Max: It’s kind of automatic. It always feel like each song reaches a natural conclusion. All our ideas get thrown at the wall and we keep whatever sticks. It’s a process. Sometimes it comes down to the last possible second. For Sleeves (off 2017’s Dawn Chorus,) we tried it like 10 different ways and then it just clicked. That song became one of my favorites on the album.
Keith: There’s probably a good album and a half of material we just never finished. Often loose ideas get absorbed into other songs.
Max: I think the hardest we’ve ever worked was 2016’s Flower Investment Pawn. It was pretty much twice a week for 6-8 months. We initially had enough for a double album, but we focused on narrowing it down to what felt like a tight and cohesive collection.
But right now, things are definitely different. We’re working on our next record at a mellow pace.
“We’re working on our next record at a mellow pace.”
Max: Yeah. I like it!
How’s this new record shaping up?
Max: There’s definitely energy, but I think were moving in a mellower and more nuanced direction. There’s not as many big choruses.
Ryan: It’s definitely more melodic
Brian: I feel like our records are loosely inspired by different decades. This one feels like late 50’s, early 60’s music.
Max: The last EP we put out (2018’s Cayenne) is the closest you’re going to get to hair metal.
Brian: I do like Poison. ‘Talk Dirty To Me’ is a great song. ‘Unskinny Bop” is pretty good too.
Keith: I think we kind of hinted at some of this record’s themes with the song Hatchling (Dawn Chorus’s opening track.) It’s hopeful, expressing a desire to communicate. It’s like “I want to hear what you have to say.” I personally don’t want to just dismiss views I don’t agree with. I want to have a conversation where at the end of it we both feel like we’ve learned something. To me, that song is saying “the only way we’re going to get through these challenging times is if we figure out a way to communicate and make positive changes.” We can’t just assume everyone’s wrong. We have to listen. We are definitely expanding on these ideas for the next record.
Right now, we’re thinking of calling it ‘We All Hold It Up Together.’ Max lives near this underpass and it has a mural with that written across it. The painting has all these hands holding up a town. When he came to practice and told us about it, it really resonated. If everyone’s stuck on this plane, we can’t curse the pilot.
Max: The world’s changing really fast. Whether it’s politics, the internet or AI, we need to do things differently.
How do you feel about New Jersey?
Max: I love it. You’re sandwiched in between so many cool cities. Philly, Boston, New York, Baltimore…
Brian: I’m sick of New Jersey, but I definitely take it for granted.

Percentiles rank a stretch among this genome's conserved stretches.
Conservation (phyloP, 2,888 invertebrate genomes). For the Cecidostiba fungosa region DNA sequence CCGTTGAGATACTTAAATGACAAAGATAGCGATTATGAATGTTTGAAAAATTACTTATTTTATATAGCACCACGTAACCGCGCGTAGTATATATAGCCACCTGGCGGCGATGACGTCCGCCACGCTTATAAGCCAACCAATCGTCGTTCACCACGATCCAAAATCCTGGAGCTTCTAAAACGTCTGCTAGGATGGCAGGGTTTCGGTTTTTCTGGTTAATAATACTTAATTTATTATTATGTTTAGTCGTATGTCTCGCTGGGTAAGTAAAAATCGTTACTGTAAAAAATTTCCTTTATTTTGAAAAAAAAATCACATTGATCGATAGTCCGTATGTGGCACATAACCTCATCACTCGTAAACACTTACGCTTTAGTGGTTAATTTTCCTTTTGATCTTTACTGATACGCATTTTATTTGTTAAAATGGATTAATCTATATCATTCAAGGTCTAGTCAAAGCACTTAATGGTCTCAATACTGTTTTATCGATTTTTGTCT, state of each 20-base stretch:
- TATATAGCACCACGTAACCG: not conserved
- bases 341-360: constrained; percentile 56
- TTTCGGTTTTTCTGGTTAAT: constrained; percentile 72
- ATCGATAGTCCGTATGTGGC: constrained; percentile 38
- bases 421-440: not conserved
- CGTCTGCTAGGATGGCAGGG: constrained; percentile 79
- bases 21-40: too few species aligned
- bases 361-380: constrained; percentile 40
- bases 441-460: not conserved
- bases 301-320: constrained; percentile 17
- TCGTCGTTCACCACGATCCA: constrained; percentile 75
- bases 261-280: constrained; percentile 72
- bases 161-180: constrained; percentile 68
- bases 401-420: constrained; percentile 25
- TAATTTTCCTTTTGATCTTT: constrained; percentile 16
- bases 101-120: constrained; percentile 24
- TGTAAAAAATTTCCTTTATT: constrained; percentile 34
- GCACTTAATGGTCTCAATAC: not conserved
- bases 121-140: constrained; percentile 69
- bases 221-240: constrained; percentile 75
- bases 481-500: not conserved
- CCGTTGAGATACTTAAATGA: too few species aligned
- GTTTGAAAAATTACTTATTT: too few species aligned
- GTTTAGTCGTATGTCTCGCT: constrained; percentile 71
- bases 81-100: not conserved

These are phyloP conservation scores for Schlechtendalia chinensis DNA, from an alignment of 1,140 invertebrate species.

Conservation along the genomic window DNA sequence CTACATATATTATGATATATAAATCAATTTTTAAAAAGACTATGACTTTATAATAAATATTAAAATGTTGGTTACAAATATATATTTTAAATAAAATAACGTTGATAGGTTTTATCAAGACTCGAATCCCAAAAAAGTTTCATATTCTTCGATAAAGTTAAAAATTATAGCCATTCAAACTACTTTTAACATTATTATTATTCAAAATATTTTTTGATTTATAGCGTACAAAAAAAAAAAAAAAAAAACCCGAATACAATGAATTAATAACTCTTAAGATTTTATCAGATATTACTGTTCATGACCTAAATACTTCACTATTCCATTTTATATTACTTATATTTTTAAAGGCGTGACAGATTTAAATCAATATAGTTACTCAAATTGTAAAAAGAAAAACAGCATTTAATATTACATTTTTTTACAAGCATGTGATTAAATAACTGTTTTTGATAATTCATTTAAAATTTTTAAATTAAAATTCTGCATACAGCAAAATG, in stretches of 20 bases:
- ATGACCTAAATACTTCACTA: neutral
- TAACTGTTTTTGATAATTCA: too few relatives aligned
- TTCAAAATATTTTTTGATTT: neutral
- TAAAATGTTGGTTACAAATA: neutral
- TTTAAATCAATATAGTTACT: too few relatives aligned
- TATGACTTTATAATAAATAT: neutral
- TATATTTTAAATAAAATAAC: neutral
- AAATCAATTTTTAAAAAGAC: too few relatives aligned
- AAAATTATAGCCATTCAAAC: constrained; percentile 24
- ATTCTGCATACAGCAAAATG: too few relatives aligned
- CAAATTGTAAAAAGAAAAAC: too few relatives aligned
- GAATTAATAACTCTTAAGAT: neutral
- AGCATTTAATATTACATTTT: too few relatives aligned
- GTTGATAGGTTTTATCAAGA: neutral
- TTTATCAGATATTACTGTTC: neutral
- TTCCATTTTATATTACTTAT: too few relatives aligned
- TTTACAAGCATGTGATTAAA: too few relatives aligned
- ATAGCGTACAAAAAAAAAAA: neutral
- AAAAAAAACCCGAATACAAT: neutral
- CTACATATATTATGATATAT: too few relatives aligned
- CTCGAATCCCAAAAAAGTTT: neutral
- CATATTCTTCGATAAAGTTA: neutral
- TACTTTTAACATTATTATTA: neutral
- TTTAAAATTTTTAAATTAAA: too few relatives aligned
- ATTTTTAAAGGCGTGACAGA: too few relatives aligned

“I think for the most part we all like NJ…I feel like I’d miss it if I left.”
Keith: It works ha ha. “Welcome to Atlantic City… fuck you.” Its kind of terrible, but you still kind of love it.
Ryan: I think for the most part we all like NJ. With all the complaints I have, I feel like I’d miss it if I left. It’s so diverse. There’s really something for everyone.
What sorts of foods do you associate with your releases?
- Self Titled Album: (Max’s mom) Karen Eisenberg’s matzo ball soup. We ate it a lot during that time. We even had it once while tripping on mushrooms. It was a sit-down family meal. Very awkward. And then Keith randomly announced “we’re on shrooms!”
- Genuine Bonds EP: Dinosaur chicken nuggets and Rugrats mac and cheese
- American Sarcasm: Tacos
- The Flower Investment Pawn: A hearty rigatoni bolognese
- Dawn Chorus: Something healthier. A veggie and cheese omelette
- Cayenne EP: Mango habanero wings
What’s the deal with RadioShack?
Max: They fucked us over ha ha. I remember randomly tweeting “the new Radiohead sucks, I prefer RadioShack. And then RadioShack’s corporate twitter liked it. I screenshotted it and posted it to Facebook and RadioShack commented “BFFs for life!” I also got a DM from them asking for an address to send some RadioShack swag. I was like “awesome, we’ll wear it when we play!” I remember thinking “we finally got our big fucking break ha ha.” Getting sponsored by a failing company. It felt fitting.
“So anyway, the DMs went on for like a month. They kept saying “we didn’t forget you!” And it just kind of fizzled out. It was pretty funny.”
Keith: Max messages them every couple months like “hey RadioShack what’s going on?”
Max: They still respond to me ha ha. The last message was from January 8th, 2018. I said “oof, it stinks that this fell through.” No response. I guess RadioShack isn’t a company of it’s word.
Brian: Lying ass motherfuckers
What company would you love to sponsor you?
Fender. *Ahem* We would love some free guitars. And Master Pizza
Dream gig? any location, any bill
We’re playing White Eagle Hall in Jersey City as part of the North Jersey Indie Rock Festival. It’s got a great line-up and we’re really excited for it.
CHF is a proud media sponsor of the 3rd Annual North Jersey Indie Rock Festival. Catch LKFFCT and a plethora of other incredible bands October 6th @ White Eagle Hall in Jersey City!